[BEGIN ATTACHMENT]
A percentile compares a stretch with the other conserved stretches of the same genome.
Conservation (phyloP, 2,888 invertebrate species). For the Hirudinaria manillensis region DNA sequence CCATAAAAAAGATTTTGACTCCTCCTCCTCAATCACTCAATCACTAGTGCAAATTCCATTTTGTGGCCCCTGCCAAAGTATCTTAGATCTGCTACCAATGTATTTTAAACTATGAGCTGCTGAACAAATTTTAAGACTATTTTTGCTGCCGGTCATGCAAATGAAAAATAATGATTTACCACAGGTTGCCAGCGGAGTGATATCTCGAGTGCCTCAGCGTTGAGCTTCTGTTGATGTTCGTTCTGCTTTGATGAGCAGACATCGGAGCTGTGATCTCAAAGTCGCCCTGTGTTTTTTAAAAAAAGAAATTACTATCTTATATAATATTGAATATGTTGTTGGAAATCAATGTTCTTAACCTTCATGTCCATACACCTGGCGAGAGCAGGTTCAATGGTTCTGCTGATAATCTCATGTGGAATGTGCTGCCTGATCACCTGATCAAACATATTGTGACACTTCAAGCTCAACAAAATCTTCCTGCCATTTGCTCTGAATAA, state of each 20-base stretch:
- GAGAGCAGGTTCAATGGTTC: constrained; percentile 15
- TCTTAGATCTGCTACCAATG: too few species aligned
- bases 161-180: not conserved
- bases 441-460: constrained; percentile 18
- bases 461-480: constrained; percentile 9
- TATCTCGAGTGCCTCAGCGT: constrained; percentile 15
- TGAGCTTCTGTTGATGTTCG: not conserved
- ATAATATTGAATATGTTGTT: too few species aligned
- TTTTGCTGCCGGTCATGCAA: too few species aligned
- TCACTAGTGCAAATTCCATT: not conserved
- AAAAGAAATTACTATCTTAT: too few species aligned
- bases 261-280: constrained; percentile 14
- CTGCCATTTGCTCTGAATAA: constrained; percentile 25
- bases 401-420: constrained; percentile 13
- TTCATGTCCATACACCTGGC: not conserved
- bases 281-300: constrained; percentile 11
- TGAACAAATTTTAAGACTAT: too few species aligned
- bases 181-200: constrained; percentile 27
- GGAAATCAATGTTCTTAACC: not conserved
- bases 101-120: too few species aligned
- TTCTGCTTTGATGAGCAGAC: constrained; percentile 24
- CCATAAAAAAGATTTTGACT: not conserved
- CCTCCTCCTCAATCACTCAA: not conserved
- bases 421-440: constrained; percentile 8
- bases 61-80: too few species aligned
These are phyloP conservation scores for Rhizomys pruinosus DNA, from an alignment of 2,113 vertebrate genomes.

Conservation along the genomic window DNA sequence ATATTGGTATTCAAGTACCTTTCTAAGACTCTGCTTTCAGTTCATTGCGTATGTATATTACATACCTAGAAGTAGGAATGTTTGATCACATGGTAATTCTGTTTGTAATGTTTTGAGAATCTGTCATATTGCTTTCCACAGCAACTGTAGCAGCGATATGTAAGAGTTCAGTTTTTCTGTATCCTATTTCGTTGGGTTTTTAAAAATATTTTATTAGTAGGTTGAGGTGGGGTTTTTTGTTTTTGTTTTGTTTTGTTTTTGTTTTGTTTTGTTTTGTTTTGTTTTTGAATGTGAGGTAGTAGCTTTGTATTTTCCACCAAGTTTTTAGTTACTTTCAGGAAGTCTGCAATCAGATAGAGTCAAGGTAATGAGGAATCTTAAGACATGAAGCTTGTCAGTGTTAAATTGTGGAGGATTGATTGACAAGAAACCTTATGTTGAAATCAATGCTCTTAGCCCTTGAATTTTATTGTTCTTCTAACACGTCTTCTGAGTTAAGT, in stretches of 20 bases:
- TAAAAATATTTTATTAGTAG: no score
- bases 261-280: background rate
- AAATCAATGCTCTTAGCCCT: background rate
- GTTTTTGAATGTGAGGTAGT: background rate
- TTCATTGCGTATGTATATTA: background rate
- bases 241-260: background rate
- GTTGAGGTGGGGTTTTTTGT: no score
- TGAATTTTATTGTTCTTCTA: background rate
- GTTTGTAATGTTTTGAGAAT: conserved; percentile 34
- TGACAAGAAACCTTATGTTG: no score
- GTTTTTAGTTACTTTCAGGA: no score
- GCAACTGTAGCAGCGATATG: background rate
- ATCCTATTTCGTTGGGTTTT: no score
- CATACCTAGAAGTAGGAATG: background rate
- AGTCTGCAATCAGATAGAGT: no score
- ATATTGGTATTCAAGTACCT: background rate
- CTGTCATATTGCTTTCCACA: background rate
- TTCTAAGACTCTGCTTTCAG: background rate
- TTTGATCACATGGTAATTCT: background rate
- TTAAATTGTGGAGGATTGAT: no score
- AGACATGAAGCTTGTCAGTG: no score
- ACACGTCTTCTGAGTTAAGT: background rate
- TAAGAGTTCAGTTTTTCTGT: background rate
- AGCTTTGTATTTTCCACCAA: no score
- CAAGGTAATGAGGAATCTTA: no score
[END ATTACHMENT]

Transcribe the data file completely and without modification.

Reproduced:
A percentile compares a stretch with the other conserved stretches of the same genome.
Conservation (phyloP, 2,888 invertebrate species). For the Hirudinaria manillensis region DNA sequence CCATAAAAAAGATTTTGACTCCTCCTCCTCAATCACTCAATCACTAGTGCAAATTCCATTTTGTGGCCCCTGCCAAAGTATCTTAGATCTGCTACCAATGTATTTTAAACTATGAGCTGCTGAACAAATTTTAAGACTATTTTTGCTGCCGGTCATGCAAATGAAAAATAATGATTTACCACAGGTTGCCAGCGGAGTGATATCTCGAGTGCCTCAGCGTTGAGCTTCTGTTGATGTTCGTTCTGCTTTGATGAGCAGACATCGGAGCTGTGATCTCAAAGTCGCCCTGTGTTTTTTAAAAAAAGAAATTACTATCTTATATAATATTGAATATGTTGTTGGAAATCAATGTTCTTAACCTTCATGTCCATACACCTGGCGAGAGCAGGTTCAATGGTTCTGCTGATAATCTCATGTGGAATGTGCTGCCTGATCACCTGATCAAACATATTGTGACACTTCAAGCTCAACAAAATCTTCCTGCCATTTGCTCTGAATAA, state of each 20-base stretch:
- GAGAGCAGGTTCAATGGTTC: constrained; percentile 15
- TCTTAGATCTGCTACCAATG: too few species aligned
- bases 161-180: not conserved
- bases 441-460: constrained; percentile 18
- bases 461-480: constrained; percentile 9
- TATCTCGAGTGCCTCAGCGT: constrained; percentile 15
- TGAGCTTCTGTTGATGTTCG: not conserved
- ATAATATTGAATATGTTGTT: too few species aligned
- TTTTGCTGCCGGTCATGCAA: too few species aligned
- TCACTAGTGCAAATTCCATT: not conserved
- AAAAGAAATTACTATCTTAT: too few species aligned
- bases 261-280: constrained; percentile 14
- CTGCCATTTGCTCTGAATAA: constrained; percentile 25
- bases 401-420: constrained; percentile 13
- TTCATGTCCATACACCTGGC: not conserved
- bases 281-300: constrained; percentile 11
- TGAACAAATTTTAAGACTAT: too few species aligned
- bases 181-200: constrained; percentile 27
- GGAAATCAATGTTCTTAACC: not conserved
- bases 101-120: too few species aligned
- TTCTGCTTTGATGAGCAGAC: constrained; percentile 24
- CCATAAAAAAGATTTTGACT: not conserved
- CCTCCTCCTCAATCACTCAA: not conserved
- bases 421-440: constrained; percentile 8
- bases 61-80: too few species aligned
These are phyloP conservation scores for Rhizomys pruinosus DNA, from an alignment of 2,113 vertebrate genomes.

Conservation along the genomic window DNA sequence ATATTGGTATTCAAGTACCTTTCTAAGACTCTGCTTTCAGTTCATTGCGTATGTATATTACATACCTAGAAGTAGGAATGTTTGATCACATGGTAATTCTGTTTGTAATGTTTTGAGAATCTGTCATATTGCTTTCCACAGCAACTGTAGCAGCGATATGTAAGAGTTCAGTTTTTCTGTATCCTATTTCGTTGGGTTTTTAAAAATATTTTATTAGTAGGTTGAGGTGGGGTTTTTTGTTTTTGTTTTGTTTTGTTTTTGTTTTGTTTTGTTTTGTTTTGTTTTTGAATGTGAGGTAGTAGCTTTGTATTTTCCACCAAGTTTTTAGTTACTTTCAGGAAGTCTGCAATCAGATAGAGTCAAGGTAATGAGGAATCTTAAGACATGAAGCTTGTCAGTGTTAAATTGTGGAGGATTGATTGACAAGAAACCTTATGTTGAAATCAATGCTCTTAGCCCTTGAATTTTATTGTTCTTCTAACACGTCTTCTGAGTTAAGT, in stretches of 20 bases:
- TAAAAATATTTTATTAGTAG: no score
- bases 261-280: background rate
- AAATCAATGCTCTTAGCCCT: background rate
- GTTTTTGAATGTGAGGTAGT: background rate
- TTCATTGCGTATGTATATTA: background rate
- bases 241-260: background rate
- GTTGAGGTGGGGTTTTTTGT: no score
- TGAATTTTATTGTTCTTCTA: background rate
- GTTTGTAATGTTTTGAGAAT: conserved; percentile 34
- TGACAAGAAACCTTATGTTG: no score
- GTTTTTAGTTACTTTCAGGA: no score
- GCAACTGTAGCAGCGATATG: background rate
- ATCCTATTTCGTTGGGTTTT: no score
- CATACCTAGAAGTAGGAATG: background rate
- AGTCTGCAATCAGATAGAGT: no score
- ATATTGGTATTCAAGTACCT: background rate
- CTGTCATATTGCTTTCCACA: background rate
- TTCTAAGACTCTGCTTTCAG: background rate
- TTTGATCACATGGTAATTCT: background rate
- TTAAATTGTGGAGGATTGAT: no score
- AGACATGAAGCTTGTCAGTG: no score
- ACACGTCTTCTGAGTTAAGT: background rate
- TAAGAGTTCAGTTTTTCTGT: background rate
- AGCTTTGTATTTTCCACCAA: no score
- CAAGGTAATGAGGAATCTTA: no score